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Energy and nutrient intake in relation to sex and socioeconomic status among adolescents in urban Cameroon, Africa
Umeå University, Faculty of Medicine, Department of Public Health and Clinical Medicine, Epidemiology and Global Health.
Umeå University, Faculty of Social Sciences, Department of Food and Nutrition.ORCID iD: 0000-0002-5464-5686
Umeå University, Faculty of Medicine, Department of Public Health and Clinical Medicine, Epidemiology and Global Health.ORCID iD: 0000-0002-1773-6896
Umeå University, Faculty of Medicine, Department of Public Health and Clinical Medicine, Epidemiology and Global Health.
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2011 (English)In: Public Health Nutrition, ISSN 1368-9800, E-ISSN 1475-2727, Vol. 14, no 5, 904-913 p.Article in journal (Other academic) Published
Abstract [en]

OBJECTIVE: To assess energy and nutrient intakes and physical activity of adolescents in urban Cameroon according to sex and socio-economic status (SES).

DESIGN: Cross-sectional study with adolescents randomly selected from schools in low-, middle- and high-SES areas. Weight and height were measured and information about food intake and physical activity was obtained through repeated individual 24 h recalls. Under- and over-reporting of energy intake and inadequacy of nutrient intake were assessed.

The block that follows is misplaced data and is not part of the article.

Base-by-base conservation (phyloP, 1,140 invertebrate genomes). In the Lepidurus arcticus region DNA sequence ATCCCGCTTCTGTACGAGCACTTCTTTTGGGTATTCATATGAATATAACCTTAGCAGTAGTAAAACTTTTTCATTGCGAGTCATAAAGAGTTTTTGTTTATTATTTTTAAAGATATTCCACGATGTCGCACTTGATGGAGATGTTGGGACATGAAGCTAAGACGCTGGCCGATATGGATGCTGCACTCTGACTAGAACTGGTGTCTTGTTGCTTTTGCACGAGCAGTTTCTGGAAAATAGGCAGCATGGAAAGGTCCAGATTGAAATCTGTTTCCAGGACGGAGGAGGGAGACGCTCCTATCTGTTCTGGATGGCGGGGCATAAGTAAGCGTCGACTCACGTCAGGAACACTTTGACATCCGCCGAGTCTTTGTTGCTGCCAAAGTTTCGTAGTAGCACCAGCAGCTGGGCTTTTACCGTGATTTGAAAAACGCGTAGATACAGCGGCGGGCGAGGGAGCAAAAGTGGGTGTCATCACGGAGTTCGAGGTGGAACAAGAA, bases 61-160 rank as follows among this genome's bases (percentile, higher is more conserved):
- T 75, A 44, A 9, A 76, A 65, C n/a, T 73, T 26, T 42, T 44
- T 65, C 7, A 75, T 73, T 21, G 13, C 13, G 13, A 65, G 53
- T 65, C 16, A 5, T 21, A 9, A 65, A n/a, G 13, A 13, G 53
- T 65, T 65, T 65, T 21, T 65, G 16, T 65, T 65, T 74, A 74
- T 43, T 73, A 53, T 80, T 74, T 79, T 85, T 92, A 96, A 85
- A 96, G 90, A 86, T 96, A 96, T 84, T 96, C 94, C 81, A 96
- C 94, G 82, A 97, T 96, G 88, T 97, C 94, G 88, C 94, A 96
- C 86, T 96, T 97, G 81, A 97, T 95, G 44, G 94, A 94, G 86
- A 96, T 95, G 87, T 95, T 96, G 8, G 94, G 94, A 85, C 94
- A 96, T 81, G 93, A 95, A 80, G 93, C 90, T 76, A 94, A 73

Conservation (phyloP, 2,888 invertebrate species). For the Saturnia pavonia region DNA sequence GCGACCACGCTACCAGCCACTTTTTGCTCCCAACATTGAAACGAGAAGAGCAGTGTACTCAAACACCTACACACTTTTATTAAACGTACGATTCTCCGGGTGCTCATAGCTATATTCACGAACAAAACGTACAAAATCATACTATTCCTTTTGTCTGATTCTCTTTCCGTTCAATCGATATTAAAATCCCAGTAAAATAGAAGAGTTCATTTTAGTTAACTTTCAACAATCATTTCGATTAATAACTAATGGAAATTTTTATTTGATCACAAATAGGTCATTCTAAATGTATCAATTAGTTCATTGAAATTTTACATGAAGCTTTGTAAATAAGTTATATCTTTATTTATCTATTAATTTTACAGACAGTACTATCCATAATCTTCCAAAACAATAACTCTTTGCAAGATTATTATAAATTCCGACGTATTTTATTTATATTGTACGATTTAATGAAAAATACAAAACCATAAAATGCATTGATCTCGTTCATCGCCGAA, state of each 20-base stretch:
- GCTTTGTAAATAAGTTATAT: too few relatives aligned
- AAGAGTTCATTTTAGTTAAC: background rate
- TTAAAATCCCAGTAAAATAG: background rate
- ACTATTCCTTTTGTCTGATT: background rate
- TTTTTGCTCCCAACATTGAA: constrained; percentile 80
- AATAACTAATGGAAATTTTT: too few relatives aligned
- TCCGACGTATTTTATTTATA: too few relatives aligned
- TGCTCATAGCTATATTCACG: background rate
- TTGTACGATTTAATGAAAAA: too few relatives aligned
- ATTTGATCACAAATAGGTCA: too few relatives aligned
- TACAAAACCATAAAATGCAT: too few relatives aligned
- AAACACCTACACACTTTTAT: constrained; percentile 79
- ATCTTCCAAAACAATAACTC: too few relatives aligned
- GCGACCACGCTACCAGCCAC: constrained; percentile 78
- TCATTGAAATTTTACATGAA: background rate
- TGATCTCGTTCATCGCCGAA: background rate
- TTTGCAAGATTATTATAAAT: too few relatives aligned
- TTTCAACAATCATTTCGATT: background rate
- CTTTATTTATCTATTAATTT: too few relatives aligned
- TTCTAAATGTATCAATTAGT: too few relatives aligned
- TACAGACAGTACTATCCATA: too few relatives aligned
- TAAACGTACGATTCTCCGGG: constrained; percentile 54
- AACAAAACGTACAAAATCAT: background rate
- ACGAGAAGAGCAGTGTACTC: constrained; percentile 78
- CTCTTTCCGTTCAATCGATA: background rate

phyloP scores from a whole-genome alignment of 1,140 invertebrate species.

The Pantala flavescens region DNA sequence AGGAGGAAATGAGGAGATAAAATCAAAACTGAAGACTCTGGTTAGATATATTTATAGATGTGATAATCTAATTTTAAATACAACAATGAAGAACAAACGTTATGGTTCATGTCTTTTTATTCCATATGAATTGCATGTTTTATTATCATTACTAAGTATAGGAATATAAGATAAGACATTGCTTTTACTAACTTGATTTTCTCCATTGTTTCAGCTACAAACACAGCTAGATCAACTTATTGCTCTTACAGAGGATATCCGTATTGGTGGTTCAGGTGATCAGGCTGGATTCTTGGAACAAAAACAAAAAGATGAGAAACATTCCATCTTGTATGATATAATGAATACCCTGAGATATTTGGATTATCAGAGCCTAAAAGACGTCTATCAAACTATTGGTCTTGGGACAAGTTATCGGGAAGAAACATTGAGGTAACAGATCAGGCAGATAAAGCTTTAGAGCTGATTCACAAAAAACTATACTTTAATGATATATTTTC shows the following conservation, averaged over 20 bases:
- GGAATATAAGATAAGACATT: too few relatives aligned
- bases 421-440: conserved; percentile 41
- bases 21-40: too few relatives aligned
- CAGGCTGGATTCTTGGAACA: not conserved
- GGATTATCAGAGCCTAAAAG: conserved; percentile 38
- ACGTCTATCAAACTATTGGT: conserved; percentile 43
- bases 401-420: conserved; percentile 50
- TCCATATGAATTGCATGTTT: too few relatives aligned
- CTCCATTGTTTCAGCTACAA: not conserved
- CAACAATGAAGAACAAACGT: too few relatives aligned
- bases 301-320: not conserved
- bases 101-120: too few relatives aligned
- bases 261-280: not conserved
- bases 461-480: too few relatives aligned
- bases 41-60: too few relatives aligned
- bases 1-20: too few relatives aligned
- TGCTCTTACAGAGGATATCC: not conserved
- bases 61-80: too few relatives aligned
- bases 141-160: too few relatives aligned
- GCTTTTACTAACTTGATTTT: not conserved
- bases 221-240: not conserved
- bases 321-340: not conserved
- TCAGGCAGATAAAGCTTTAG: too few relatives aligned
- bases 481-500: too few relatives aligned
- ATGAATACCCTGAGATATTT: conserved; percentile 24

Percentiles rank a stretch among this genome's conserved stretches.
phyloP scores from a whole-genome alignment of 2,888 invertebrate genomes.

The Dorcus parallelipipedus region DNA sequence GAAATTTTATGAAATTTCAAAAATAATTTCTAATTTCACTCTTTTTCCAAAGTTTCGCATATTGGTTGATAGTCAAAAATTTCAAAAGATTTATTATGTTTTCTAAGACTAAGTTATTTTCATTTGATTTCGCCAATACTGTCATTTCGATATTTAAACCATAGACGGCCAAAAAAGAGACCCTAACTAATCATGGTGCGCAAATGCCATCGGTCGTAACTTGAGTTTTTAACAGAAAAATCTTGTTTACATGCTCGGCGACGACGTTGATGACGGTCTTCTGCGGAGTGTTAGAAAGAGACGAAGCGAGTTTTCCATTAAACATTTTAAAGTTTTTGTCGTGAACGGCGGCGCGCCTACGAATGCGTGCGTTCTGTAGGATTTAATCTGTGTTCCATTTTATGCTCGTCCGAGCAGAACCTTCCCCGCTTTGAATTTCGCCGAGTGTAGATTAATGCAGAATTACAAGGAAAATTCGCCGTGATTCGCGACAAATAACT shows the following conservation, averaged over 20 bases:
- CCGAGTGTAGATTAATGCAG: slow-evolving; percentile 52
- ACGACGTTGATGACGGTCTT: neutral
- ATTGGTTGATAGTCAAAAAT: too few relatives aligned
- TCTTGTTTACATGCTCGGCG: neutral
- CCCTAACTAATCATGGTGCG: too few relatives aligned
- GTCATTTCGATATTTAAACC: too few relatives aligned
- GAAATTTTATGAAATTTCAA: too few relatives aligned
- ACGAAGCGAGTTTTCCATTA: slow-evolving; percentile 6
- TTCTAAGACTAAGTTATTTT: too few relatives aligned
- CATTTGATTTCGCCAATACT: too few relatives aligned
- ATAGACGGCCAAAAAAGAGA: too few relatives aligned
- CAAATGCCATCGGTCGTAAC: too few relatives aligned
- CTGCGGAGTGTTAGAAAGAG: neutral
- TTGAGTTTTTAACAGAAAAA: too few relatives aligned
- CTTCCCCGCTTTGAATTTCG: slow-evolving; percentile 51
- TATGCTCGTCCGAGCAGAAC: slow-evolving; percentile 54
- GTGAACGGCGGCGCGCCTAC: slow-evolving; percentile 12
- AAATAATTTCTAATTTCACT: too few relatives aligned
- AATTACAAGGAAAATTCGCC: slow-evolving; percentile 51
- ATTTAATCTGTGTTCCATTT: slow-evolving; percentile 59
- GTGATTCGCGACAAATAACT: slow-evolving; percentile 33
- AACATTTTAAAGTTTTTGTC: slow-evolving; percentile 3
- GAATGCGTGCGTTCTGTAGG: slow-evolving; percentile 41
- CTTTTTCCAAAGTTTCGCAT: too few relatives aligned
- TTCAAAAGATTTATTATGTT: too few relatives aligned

SETTING: Yaoundé, Cameroon.

SUBJECTS: Boys and girls aged 12-16 years (n 227).

RESULTS: Boys had a lower BMI and reported higher energy expenditures and physical activity levels (PAL) than girls. Under-reporting of energy intake was large among boys and girls regardless of PAL; boys under-reported more than girls. Among those with low PAL, over-reporting of energy intake was common. Over 50 % of boys and girls had protein below the recommendations. The intake of fat varied; 26 % of the adolescents were below and 25 % were above the recommendations. Inadequate intakes of vitamin B1, vitamin B3 and Fe were more common among girls, while boys more often had inadequate intake of vitamin A. Adolescents with low SES were more likely to be below the recommendations for fat and vitamins B2, B3, B6 and B12 than those with high SES.

CONCLUSIONS: A high proportion of boys and girls reported inadequate intakes. However under- and over-reporting were also very common. Boys under-reported energy intake more than girls and inadequate nutrient intake was more frequently reported by adolescents with low SES than by those with high SES.

Place, publisher, year, edition, pages
2011. Vol. 14, no 5, 904-913 p.
Keyword [en]
Adolescents, socioeconomic status, energy intake, nutrient intake, under/overreporting
Research subject
Food and Nutrition
Identifiers
URN: urn:nbn:se:umu:diva-30843DOI: 10.1017/S1368980010003150OAI: oai:DiVA.org:umu-30843DiVA: diva2:287682
Available from: 2010-01-19 Created: 2010-01-19 Last updated: 2017-12-12Bibliographically approved
In thesis
1. Socioeconomic and sex differences in adolescents’ dietary intake, anthropometry and physical activity in Cameroon, Africa
Open this publication in new window or tab >>Socioeconomic and sex differences in adolescents’ dietary intake, anthropometry and physical activity in Cameroon, Africa
2010 (English)Doctoral thesis, comprehensive summary (Other academic)
Abstract [en]